J. Warry, Warfare in the Classical World (New York 1980)

E.L. Wheeler, The Armies of Classical Greece (Aldershot 2007)

Assessment for the module for all students is 50% for work submitted during the module and 50% for a 2-hour exam in the May/June session of examinations. Overlap should be avoided between pre-submitted essays and the questions answered in the exam. Lack of breadth may be penalised.

Students are required to pass both parts of the module, achieving a minimum of 40% on both the assessed work during the module and on the exam.

• The exam will be divided into two parts: students will be required to comment on two 'gobbets' (from a choice of six) – one text and one artefact - illustrative of different aspects of Roman culture and society; to write two essays (from a choice of seven titles).

• Students are required to produce TWO essays during the module (length 2,500 words, including footnotes, but excluding bibliography). The normal expected length for assessed essays is ‘c. 2,500 words’, which in practice means 2250-3000 words (including footnotes not including bibliography).  Students are required to declare a word count on the cover sheet.  Essays will be penalized for being too short and those who have written too much risk the end of the essay – e.g. your clever and sophisticated final paragraph - not being read at all.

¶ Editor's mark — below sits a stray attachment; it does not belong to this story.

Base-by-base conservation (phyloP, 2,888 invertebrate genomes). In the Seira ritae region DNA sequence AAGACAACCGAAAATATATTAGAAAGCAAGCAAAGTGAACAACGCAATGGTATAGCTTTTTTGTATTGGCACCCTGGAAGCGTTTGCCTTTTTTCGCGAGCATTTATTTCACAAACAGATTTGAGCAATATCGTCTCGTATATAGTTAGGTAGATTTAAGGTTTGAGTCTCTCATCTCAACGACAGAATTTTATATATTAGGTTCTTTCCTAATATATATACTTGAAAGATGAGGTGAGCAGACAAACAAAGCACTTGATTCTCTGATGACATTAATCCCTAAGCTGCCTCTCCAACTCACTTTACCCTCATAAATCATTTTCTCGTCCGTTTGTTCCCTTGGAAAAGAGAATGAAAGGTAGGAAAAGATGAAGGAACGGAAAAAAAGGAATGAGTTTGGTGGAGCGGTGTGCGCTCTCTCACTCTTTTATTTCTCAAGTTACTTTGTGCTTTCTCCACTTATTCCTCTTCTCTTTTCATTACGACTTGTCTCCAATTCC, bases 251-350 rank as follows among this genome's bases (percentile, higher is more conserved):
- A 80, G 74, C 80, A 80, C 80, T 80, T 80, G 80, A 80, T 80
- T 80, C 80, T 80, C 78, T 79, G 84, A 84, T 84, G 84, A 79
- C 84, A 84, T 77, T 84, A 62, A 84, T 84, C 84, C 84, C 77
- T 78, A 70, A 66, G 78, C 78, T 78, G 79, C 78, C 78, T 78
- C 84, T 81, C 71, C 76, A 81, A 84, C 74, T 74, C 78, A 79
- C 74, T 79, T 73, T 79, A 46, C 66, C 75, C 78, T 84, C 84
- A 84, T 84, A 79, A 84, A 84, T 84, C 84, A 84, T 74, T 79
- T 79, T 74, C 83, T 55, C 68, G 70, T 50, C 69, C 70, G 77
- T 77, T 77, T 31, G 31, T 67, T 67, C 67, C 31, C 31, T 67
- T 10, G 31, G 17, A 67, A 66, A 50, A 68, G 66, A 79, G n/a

Essays must include footnotes where appropriate, and a bibliography of works cited. They should be word-processed. Due attention should be given to literacy (both spelling and grammar). Titles and submission dates follow below. Please refer to the departmental handbook and the document ‘Advice on writing essays’ for further information about assessment criteria and marking.

General guidance on essay writing

  • Presentation: your essay should contain accurate use of English expression; you will be penalised for poor presentation, including poor grammar and spelling.